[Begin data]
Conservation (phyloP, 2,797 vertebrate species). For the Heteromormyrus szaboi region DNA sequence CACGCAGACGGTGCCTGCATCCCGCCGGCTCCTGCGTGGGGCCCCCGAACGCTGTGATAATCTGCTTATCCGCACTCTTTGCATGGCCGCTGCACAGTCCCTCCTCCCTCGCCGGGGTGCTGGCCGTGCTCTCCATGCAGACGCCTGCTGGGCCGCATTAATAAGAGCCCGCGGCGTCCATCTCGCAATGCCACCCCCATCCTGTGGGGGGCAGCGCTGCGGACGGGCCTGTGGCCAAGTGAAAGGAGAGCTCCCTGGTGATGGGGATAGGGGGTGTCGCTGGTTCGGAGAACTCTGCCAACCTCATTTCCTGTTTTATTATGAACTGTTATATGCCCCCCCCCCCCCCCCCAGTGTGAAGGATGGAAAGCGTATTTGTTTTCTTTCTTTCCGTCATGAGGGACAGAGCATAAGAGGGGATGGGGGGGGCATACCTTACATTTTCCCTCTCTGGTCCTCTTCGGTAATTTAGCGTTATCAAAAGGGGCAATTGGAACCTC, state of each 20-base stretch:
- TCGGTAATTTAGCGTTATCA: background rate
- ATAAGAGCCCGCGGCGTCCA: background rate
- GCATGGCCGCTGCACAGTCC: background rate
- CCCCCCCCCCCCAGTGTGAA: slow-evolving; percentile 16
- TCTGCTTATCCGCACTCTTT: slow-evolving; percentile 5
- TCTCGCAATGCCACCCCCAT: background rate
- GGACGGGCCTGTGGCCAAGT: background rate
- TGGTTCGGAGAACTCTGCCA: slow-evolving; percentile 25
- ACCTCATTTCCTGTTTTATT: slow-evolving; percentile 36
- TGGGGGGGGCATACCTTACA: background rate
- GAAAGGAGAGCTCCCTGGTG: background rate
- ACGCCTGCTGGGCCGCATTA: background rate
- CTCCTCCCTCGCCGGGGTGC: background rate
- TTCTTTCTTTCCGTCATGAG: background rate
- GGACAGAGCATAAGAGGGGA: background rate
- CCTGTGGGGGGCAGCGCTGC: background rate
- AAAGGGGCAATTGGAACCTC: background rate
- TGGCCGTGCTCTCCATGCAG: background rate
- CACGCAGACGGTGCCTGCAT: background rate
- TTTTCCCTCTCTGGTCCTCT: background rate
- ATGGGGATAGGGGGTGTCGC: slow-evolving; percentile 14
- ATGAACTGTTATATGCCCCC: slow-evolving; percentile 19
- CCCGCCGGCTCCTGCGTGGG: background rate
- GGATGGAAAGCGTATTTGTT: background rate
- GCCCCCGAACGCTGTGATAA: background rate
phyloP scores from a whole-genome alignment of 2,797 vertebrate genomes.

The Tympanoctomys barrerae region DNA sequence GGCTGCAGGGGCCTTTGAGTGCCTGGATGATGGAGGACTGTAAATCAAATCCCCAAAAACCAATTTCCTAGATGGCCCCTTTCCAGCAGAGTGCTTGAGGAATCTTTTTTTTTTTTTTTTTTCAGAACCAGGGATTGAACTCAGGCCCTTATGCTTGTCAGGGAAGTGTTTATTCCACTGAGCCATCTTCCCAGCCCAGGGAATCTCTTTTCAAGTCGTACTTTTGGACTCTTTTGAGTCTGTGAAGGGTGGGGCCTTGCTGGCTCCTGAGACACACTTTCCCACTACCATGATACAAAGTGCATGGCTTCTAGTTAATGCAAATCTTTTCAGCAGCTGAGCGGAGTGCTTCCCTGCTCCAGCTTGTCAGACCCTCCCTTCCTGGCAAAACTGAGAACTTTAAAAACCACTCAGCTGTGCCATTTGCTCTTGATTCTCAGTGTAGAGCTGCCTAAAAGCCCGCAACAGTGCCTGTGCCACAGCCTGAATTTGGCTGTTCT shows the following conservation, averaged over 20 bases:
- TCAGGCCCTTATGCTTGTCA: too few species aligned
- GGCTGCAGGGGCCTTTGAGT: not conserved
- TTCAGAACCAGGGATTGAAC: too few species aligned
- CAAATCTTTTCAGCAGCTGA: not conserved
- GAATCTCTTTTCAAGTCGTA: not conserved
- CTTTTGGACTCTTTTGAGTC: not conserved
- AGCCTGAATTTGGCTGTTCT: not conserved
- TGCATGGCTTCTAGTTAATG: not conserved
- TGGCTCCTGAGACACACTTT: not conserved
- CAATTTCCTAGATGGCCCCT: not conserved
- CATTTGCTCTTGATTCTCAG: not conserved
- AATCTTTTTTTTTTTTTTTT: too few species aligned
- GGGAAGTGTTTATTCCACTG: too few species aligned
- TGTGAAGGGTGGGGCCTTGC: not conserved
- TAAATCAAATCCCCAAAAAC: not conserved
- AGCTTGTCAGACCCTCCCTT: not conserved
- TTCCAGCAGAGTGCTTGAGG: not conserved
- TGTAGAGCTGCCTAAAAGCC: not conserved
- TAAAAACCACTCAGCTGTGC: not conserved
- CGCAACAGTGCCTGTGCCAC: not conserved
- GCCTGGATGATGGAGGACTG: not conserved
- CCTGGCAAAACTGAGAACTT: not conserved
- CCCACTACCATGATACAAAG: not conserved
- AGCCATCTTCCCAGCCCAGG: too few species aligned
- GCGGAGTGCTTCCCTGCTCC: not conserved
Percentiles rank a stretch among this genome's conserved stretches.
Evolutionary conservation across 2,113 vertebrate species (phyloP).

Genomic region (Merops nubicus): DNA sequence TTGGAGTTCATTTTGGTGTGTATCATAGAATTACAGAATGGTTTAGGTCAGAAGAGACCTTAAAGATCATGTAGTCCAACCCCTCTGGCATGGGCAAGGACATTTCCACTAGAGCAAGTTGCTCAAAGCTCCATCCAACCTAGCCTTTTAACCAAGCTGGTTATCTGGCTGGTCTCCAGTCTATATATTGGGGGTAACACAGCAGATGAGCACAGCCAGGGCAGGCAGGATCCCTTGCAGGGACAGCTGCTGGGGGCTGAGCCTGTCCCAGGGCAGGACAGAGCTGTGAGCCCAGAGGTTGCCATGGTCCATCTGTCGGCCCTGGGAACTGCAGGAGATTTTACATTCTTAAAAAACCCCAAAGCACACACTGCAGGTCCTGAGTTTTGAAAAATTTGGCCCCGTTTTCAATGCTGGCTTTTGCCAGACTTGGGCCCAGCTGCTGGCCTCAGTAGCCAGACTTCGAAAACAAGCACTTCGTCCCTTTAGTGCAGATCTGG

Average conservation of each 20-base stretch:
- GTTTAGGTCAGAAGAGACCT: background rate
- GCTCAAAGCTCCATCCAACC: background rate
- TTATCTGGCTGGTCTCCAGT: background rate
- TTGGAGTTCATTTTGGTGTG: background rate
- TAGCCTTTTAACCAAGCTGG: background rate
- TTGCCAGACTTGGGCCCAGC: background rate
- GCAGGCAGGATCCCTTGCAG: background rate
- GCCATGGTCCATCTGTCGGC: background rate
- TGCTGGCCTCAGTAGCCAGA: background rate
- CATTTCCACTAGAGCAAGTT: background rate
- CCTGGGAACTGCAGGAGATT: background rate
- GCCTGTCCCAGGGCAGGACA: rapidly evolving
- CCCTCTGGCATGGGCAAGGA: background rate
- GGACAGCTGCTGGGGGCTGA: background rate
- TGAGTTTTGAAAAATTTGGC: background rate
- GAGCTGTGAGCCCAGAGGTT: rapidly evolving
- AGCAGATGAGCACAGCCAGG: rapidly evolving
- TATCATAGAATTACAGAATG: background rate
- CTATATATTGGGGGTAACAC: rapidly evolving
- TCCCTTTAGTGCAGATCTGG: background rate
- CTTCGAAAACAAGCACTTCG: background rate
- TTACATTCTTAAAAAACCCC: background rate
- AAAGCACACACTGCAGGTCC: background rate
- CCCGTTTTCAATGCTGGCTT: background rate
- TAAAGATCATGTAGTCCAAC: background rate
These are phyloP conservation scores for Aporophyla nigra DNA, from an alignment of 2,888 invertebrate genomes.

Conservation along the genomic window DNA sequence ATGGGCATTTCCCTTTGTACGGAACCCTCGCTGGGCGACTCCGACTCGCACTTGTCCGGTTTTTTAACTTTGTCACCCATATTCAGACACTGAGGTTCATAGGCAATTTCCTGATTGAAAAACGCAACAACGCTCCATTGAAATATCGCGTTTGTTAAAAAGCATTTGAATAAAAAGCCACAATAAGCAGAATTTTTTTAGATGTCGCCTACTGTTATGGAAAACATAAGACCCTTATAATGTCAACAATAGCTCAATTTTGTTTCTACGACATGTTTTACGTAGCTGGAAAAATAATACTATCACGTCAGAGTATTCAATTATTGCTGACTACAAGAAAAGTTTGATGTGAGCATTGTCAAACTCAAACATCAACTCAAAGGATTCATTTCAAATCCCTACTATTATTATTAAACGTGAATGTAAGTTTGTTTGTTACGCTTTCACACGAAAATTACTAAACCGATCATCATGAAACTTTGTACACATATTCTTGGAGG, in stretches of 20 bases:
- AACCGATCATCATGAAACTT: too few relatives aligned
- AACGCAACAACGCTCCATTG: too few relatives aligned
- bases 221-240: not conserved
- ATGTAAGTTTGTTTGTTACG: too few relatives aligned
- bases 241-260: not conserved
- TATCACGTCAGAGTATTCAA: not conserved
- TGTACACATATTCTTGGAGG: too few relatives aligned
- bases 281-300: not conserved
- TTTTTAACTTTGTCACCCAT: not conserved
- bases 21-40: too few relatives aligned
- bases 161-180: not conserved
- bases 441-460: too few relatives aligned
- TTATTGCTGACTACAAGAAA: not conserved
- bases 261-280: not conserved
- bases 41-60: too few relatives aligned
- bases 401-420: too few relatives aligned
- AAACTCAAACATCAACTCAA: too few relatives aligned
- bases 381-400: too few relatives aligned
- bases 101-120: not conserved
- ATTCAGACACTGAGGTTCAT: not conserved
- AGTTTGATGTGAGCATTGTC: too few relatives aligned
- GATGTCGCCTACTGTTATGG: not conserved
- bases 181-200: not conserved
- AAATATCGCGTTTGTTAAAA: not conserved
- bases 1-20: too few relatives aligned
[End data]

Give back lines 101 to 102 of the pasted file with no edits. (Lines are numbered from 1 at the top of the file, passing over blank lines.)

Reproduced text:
- AAACTCAAACATCAACTCAA: too few relatives aligned
- bases 381-400: too few relatives aligned